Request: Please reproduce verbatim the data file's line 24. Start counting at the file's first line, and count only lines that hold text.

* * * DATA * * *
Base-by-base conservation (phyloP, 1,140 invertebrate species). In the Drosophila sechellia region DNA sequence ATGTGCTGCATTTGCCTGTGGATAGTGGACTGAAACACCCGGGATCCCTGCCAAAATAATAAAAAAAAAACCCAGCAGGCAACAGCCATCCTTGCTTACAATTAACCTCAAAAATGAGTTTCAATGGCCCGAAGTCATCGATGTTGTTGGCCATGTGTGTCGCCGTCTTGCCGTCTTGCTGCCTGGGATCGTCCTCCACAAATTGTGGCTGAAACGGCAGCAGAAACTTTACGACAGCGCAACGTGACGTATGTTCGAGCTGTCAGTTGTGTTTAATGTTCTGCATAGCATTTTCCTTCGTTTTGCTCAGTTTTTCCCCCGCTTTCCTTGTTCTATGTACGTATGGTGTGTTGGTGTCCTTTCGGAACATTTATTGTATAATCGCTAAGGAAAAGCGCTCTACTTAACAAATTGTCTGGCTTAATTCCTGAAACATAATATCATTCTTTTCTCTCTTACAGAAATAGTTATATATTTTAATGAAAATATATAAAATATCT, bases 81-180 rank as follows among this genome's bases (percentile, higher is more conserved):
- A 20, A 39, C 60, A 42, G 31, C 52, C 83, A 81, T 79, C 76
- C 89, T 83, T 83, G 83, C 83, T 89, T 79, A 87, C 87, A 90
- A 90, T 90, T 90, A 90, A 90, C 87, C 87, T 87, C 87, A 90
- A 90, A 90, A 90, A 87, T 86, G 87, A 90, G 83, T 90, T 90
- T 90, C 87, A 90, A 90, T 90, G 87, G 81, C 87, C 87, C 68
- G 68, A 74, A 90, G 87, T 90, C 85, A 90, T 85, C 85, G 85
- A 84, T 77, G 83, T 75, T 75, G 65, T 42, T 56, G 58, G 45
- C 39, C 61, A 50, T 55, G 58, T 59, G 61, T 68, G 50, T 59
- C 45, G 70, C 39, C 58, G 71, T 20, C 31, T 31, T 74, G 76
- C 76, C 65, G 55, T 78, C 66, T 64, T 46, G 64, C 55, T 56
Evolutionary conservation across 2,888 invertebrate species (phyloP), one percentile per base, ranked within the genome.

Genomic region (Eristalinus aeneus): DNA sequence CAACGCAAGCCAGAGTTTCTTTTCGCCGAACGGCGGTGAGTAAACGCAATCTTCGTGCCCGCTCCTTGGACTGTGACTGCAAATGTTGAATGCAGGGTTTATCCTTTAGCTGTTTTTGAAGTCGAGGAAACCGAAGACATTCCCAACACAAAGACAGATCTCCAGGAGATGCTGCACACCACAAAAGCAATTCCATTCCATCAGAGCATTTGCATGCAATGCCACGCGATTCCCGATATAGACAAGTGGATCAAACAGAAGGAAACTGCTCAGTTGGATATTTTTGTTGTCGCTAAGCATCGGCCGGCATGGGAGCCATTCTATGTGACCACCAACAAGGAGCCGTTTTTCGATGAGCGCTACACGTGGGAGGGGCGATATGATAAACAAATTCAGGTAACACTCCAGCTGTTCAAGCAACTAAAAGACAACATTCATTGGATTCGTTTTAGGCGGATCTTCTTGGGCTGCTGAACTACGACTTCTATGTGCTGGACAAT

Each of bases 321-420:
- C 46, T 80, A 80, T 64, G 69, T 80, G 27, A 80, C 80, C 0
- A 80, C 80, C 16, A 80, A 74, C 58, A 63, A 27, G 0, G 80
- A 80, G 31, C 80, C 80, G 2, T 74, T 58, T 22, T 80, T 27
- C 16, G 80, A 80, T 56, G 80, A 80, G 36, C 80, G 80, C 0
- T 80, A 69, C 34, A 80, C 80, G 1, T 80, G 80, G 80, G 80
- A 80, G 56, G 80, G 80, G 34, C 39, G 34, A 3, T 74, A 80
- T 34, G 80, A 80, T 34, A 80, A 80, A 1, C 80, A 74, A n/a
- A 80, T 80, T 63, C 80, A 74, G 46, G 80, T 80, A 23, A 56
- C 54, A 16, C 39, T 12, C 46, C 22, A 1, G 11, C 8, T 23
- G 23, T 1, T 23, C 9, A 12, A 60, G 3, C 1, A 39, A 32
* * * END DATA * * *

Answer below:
- G 23, T 1, T 23, C 9, A 12, A 60, G 3, C 1, A 39, A 32